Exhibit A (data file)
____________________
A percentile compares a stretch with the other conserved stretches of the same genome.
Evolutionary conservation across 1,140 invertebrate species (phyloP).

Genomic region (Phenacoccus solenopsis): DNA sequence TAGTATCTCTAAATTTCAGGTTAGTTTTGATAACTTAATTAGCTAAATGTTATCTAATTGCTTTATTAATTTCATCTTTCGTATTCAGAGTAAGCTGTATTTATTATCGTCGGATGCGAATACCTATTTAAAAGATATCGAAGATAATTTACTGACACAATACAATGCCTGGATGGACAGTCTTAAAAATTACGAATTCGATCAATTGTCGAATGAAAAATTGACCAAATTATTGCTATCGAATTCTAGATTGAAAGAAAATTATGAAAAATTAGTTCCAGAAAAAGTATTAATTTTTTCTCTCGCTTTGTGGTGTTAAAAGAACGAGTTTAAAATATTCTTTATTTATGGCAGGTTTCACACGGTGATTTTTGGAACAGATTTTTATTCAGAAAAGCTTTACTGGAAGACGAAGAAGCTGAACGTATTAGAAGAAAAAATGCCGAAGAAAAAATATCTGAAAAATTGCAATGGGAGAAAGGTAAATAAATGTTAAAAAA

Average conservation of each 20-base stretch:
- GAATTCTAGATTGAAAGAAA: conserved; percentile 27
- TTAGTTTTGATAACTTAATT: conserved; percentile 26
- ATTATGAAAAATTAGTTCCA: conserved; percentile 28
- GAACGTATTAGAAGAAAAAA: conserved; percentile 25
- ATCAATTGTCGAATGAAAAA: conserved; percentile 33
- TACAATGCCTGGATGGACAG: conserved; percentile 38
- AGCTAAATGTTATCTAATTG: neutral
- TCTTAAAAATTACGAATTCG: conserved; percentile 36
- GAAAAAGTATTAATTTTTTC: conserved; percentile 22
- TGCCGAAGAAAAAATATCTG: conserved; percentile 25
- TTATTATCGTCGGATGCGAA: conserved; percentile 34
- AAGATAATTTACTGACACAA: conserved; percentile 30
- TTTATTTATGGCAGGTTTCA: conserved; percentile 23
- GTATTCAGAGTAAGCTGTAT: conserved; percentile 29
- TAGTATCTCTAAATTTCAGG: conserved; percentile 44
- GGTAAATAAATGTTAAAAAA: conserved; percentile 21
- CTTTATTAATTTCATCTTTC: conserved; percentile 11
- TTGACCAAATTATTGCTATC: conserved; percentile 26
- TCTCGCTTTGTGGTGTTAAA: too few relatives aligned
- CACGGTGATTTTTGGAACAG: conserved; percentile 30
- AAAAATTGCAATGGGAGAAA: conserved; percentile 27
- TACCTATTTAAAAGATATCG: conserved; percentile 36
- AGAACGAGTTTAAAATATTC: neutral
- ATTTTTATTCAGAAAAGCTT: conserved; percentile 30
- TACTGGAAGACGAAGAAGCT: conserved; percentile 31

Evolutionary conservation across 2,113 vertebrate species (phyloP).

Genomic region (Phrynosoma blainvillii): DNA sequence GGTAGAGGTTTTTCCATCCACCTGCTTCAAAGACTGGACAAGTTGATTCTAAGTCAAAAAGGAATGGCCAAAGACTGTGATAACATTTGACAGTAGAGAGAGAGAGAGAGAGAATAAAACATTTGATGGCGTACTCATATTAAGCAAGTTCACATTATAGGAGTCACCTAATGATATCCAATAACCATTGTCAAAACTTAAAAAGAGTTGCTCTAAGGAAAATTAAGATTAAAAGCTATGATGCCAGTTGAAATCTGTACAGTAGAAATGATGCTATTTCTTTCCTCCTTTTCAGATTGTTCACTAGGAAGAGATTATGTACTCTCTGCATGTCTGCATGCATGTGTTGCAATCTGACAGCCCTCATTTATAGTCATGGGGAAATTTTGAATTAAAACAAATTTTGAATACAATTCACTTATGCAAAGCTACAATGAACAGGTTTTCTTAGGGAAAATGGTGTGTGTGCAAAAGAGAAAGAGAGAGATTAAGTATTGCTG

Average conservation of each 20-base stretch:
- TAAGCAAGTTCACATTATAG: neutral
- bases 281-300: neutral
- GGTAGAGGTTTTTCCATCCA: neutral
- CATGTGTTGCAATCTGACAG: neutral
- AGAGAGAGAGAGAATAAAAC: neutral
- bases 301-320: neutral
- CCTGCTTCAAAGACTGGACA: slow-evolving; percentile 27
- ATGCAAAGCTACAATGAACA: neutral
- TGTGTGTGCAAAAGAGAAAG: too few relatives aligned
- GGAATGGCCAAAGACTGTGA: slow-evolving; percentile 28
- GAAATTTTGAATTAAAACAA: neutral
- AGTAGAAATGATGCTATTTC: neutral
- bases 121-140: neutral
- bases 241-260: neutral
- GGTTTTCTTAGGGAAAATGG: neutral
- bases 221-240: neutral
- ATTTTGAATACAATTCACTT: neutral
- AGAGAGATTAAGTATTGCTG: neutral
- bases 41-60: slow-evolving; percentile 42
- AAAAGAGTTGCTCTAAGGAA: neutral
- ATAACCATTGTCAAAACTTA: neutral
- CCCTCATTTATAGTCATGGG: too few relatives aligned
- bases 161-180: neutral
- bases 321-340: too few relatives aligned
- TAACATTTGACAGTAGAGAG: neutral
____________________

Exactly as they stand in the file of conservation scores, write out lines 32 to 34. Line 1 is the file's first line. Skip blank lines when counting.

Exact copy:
Average conservation of each 20-base stretch:
- TAAGCAAGTTCACATTATAG: neutral
- bases 281-300: neutral